they are not there for the lannisters

Amazon.com: Do you have a favorite character?

Martin: I’ve got to admit I kind of like Tyrion Lannister. He’s the villain of course, but hey, there’s nothing like a good villain.

Amazon interview with George R.R. Martin, 1999

This is interesting, an interview with GRRM done after the release of ACOK, while he was writing ASOS. It’s not in SSM except as a link, so it’s new to me. The interview doesn’t have much out of the ordinary information-wise, it’s all mostly stuff we already knew and/or that GRRM has said elsewhere… except for this one quote.

Usually GRRM just says things like Tyrion is “the grayest of the gray”, never outright calling him a villain. So I wonder if he was saying this like the way he talked about it here, where it’s the Starks that see Tyrion as a villain? Or since he was writing ASOS at the time, if it was a reference to how by the end of that book, all of Westeros sees Tyrion as a monster, a kingslayer and kinslayer?

Or maybe GRRM meant it to be something more, perhaps a reference to how the Tyrion-pastiche in The Bloody Hand echoes Shakespeare’s Richard III, deliberately choosing the path of villainy?

But remember, GRRM also says he prefers grey characters, and often talks about how he never wants to write “pure evil” villains, so even if he did mean Tyrion was the villain, I don’t think it necessarily means Tyrion will become that much darker than the grey that he already is. And certainly old interviews could have ideas that have changed in the 15 years since GRRM spoke them. Still, we’ll just have to see.

In an interesting post on r/asoiaf, feldman10 looks at GRRM’s original outline for ASOIAF, and notes how some of the early chapters of A Game of Thrones contain passages that may have been intended to be foreshadowing, but that were abandoned when GRRM’s plans changed:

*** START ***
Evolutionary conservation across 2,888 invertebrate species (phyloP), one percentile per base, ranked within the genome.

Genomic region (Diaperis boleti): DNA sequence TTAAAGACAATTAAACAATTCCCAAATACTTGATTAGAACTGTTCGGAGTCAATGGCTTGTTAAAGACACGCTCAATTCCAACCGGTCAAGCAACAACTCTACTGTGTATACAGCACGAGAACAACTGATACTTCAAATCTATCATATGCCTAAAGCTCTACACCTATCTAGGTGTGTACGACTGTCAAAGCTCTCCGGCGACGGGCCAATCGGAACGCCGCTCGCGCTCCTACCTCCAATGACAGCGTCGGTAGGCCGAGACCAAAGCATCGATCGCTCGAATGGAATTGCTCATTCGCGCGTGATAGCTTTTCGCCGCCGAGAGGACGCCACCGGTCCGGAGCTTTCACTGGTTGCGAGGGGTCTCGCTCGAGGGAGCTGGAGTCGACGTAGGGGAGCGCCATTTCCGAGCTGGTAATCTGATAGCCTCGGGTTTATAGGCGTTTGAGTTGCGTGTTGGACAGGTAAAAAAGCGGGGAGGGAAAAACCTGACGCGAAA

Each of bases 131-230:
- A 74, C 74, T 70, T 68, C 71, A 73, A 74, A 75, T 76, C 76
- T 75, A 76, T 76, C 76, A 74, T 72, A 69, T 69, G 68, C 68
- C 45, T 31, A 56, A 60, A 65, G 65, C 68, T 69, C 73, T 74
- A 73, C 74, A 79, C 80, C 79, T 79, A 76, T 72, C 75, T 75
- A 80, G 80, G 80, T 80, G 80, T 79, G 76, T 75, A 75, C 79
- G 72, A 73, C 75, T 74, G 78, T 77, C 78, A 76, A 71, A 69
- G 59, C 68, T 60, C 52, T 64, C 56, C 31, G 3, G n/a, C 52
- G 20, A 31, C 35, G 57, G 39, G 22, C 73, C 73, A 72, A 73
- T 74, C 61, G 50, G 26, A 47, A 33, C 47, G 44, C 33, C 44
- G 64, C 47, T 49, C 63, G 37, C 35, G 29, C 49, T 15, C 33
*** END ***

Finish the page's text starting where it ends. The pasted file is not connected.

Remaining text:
There are many passages in ASOIAF that deliberately foreshadow future events in the series. There are also many that don’t. GRRM has said that he’s a gardener, not an architect, and that he discovers much of the plot as he writes the chapters.

Yet there’s a tendency among some fans to overread some lines and scenes as deliberate, planned-out foreshadowing. For instance, there’s a throwaway line early in AGOT that Catelyn felt like “her heart had turned to stone,” which is commonly viewed as deliberate, long-planned setup for Lady Stoneheart.

The emergence of GRRM’s 1993 letter laying out his then-plans for the series should cast some doubt on arguments like this. When GRRM had written the letter, he had already written 13 chapters of AGOT. And there are several passages in these early chapters that appear to me to be written as very specific and deliberate foreshadowing for what GRRM then intended to happen to some characters, according to the letter — plans he later abandoned.

Yet when GRRM changed his plans for the characters, the passages remained. They just lost their specific foreshadowing punch, and became instead vaguer foreshadowing, ordinary passages, or red herrings. Here are some that took on new meaning to me after reading that old letter.

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